Tithe-paying Christians are protected from coronavirus by Psalm 91, pastor Brian Tamaki claims

Brian Tamaki is senior pastor of Destiny Church in New Zealand.
Brian Tamaki is senior pastor of Destiny Church in New Zealand. | Facebook/Destiny Church

Tithe-paying, Bible-believing, Holy Spirit-filled Christians have a Psalm 91 “protection policy” against COVID-19, also known as the coronavirus, according to New Zealand's popular multi-campus Destiny Church leader Brian Tamaki.

Speaking to his congregation in Auckland on Sunday, Tamaki said God allows "epidemics, pestilence and famine" when people have departed from faith in Him. But for Bible-believing, born-again Christians who pay their tithes, God assures them protection from the virus in Psalm 91.

“This latest coronavirus is a little round thing like a tennis ball with little spikes. It has to get to the lungs this one. It’s what makes it so dangerous. Gets on the lungs and then begins to mutate the cells in your lungs and eats it away, OK. No problems. It’s a bit like the last one they had, it was the SARS, were all related to the respiratory system,” Tamaki explained in his sermon streamed on the church’s website.

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"You will not fear the terror of night, nor the arrow that flies by day, nor the pestilence that stalks in the darkness, nor the plague that destroys at midday,” he said, reading from Psalm 91. "We needn't fear it. There is a lot of hysteria that has been engendered by certain elements about this pandemic," he said.

Tamaki claimed that because viruses travel through the air controlled by “satanic spirits” that energized their spreading, only Christians covered by God can avoid being affected by the virus.

“The prince of the power of the air, Satan, has control of atmospheres, unless you’re a blood-bought born-again, Jesus-loving, Bible-believing, Holy Ghost-filled, tithe-paying believer. You are the only one that can walk through atmospheres and has a, literally a protection — the Psalm 91 protection policy around you,” Tamaki said. “I don’t care if you don’t believe it. It’s all right. I’m just giving you so you understand.

The Rev. Helen Jacobi, vicar at central Auckland's St Matthew-in-the-City, told the New Zealand Herald that Tamaki’s advice is "incredibly unsafe."

"People should be following public health advice. I think it is very dangerous and wrong for any public leader to contravene that. Certainly in the Anglican Church we have been sharing the message to follow public health advice, and we follow it in our own gatherings. It is also quite offensive, saying his followers are safe and no-one else, which is the absolute opposite of the Christian belief,” she said.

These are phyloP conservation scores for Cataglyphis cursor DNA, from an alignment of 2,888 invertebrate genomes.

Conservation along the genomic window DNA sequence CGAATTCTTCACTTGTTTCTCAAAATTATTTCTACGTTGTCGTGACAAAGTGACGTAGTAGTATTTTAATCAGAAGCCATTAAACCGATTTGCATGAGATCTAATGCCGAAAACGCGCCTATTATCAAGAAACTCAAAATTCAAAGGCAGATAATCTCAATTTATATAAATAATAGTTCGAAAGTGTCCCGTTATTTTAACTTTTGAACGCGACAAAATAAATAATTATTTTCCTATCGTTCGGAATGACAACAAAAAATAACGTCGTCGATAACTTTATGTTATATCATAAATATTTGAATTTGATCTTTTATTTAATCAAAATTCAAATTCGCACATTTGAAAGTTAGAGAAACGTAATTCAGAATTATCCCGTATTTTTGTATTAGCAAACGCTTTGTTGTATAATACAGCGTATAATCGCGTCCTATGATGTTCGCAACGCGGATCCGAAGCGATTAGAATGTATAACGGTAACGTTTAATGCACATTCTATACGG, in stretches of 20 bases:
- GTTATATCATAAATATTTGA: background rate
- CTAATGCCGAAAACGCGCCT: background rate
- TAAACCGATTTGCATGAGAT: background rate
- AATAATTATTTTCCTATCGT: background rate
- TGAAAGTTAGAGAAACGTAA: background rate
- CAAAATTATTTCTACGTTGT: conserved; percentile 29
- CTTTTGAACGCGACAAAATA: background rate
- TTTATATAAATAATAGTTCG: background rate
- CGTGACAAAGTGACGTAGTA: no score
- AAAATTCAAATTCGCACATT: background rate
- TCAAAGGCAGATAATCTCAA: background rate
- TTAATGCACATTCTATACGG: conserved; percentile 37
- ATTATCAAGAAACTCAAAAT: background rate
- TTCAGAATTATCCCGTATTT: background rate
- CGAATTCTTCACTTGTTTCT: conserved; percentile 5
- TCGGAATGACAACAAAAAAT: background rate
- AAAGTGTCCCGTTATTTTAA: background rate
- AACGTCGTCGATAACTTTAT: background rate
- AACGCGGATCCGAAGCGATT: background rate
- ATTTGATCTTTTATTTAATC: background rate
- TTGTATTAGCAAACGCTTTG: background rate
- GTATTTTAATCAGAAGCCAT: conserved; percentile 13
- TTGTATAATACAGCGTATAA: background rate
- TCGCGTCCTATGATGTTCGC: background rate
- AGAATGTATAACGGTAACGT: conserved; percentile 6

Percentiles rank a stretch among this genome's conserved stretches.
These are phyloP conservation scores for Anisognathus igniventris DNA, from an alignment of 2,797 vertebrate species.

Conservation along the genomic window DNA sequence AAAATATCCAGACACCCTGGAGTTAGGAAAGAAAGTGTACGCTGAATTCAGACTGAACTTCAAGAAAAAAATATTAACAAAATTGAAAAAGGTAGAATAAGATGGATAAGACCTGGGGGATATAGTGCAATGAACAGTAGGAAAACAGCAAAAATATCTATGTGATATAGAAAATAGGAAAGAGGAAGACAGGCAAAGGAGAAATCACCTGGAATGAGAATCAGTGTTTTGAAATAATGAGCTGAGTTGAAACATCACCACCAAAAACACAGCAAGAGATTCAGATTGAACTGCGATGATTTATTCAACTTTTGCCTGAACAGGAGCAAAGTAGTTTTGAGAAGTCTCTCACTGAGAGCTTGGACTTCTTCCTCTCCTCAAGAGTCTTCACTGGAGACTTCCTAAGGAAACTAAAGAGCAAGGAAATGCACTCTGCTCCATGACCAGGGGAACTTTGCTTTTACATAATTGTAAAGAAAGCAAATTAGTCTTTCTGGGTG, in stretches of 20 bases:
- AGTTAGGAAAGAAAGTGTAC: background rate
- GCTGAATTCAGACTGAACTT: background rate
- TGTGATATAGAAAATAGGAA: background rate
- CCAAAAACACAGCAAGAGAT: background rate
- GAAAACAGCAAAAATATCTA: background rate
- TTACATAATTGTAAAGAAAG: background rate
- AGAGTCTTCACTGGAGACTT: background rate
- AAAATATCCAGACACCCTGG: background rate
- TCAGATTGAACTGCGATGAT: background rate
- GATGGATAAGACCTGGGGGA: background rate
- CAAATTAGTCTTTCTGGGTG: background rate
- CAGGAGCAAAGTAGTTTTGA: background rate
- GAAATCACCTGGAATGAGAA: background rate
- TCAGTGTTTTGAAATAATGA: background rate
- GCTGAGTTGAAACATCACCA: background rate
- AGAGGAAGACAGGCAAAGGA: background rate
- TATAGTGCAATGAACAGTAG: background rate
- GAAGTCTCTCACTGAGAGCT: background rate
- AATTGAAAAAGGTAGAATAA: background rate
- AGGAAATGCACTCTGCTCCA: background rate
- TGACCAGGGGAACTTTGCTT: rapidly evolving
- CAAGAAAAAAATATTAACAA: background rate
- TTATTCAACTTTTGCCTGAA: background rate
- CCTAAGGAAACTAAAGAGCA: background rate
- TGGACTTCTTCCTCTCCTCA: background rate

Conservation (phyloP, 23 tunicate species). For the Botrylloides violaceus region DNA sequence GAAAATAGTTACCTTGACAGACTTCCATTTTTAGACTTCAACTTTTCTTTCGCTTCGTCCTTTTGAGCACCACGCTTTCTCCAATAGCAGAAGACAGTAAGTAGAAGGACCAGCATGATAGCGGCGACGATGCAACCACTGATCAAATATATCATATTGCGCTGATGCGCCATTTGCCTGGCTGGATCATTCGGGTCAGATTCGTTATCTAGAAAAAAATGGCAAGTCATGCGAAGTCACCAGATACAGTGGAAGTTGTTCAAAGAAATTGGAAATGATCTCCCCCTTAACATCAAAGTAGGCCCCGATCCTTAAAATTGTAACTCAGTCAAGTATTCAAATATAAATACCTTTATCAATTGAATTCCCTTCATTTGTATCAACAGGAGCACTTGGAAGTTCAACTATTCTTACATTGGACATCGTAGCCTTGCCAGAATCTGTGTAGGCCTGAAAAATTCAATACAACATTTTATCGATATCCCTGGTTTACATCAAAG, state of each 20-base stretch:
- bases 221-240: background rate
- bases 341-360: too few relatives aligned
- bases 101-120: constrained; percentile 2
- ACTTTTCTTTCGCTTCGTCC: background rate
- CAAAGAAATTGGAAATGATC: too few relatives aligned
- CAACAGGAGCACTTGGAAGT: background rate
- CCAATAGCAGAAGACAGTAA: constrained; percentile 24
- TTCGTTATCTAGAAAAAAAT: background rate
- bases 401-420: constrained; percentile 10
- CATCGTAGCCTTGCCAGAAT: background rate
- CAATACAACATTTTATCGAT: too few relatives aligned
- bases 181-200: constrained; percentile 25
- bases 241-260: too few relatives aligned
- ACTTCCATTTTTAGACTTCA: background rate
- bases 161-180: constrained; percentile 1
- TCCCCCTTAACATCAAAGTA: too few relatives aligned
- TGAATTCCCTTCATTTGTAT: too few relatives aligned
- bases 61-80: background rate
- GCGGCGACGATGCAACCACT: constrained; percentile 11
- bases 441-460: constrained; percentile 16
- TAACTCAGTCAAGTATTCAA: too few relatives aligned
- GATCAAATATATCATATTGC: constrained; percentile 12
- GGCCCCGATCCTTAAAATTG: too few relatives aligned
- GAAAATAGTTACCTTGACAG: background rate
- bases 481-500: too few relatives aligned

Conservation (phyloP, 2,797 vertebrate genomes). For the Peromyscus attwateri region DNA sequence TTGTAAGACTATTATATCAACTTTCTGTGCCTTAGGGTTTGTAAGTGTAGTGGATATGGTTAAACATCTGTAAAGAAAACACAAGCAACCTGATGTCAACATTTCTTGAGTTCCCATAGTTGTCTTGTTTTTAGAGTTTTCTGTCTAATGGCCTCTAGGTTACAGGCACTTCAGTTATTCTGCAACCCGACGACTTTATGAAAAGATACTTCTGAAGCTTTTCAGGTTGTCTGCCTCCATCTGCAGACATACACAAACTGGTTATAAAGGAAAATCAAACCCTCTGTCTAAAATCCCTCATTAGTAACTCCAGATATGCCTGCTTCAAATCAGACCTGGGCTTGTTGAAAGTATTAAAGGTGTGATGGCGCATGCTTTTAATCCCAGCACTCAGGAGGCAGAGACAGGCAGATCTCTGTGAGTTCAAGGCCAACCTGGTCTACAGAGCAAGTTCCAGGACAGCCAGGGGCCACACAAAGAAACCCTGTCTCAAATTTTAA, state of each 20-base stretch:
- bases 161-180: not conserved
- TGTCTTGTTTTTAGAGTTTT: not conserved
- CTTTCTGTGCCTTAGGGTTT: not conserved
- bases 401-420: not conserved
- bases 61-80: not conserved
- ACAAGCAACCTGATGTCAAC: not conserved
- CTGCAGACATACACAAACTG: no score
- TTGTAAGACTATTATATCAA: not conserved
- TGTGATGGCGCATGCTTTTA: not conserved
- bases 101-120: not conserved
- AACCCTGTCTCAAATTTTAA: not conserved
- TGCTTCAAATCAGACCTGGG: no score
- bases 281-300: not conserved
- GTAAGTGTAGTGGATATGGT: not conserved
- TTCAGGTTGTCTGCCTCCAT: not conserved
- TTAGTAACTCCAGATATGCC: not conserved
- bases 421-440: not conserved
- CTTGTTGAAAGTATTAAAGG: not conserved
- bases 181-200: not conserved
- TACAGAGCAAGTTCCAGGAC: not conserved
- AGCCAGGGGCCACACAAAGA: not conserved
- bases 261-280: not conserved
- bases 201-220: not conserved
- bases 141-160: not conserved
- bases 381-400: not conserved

The vicar further challenged the use of Psalm 91 as Tamaki’s protection policy since it was used by "the devil" to tempt Jesus.

"It is very amusing he has chosen that psalm, given it was used by 'the devil' to test Jesus," Jacobi said.

Dr. Tedros Adhanom Ghebreyesus, director-general of the  World Health Organization, said Tuesday that public health officials are now operating in "uncharted territory" in seeking to stem the coronavirus which had infected more than 90,000 people across 73 countries and territories as of Monday evening, CNN reported.

"We have never before seen a respiratory pathogen that is capable of community transmission, but which can also be contained with the right measures," Ghebreyesus said.

While it hasn’t yet called the coronavirus a global pandemic, the WHO warned it could make that call in the near future.

To date, there have been 172 deaths reported outside mainland China, raising the global death toll from the virus, which has spread to every continent except Antarctica, to 3,115.

Epidemics of the virus in Iran, Italy and South Korea show no signs of slowing even as governments work to devise plans to combat the pathogen without causing widespread social disruption and economic upheaval, The New York Times reported Tuesday. There are also now more than 100 confirmed cases in 15 states and six deaths linked to the virus in the United States.

The Christian Post recently highlighted several ways Christians can make sense of the virus.

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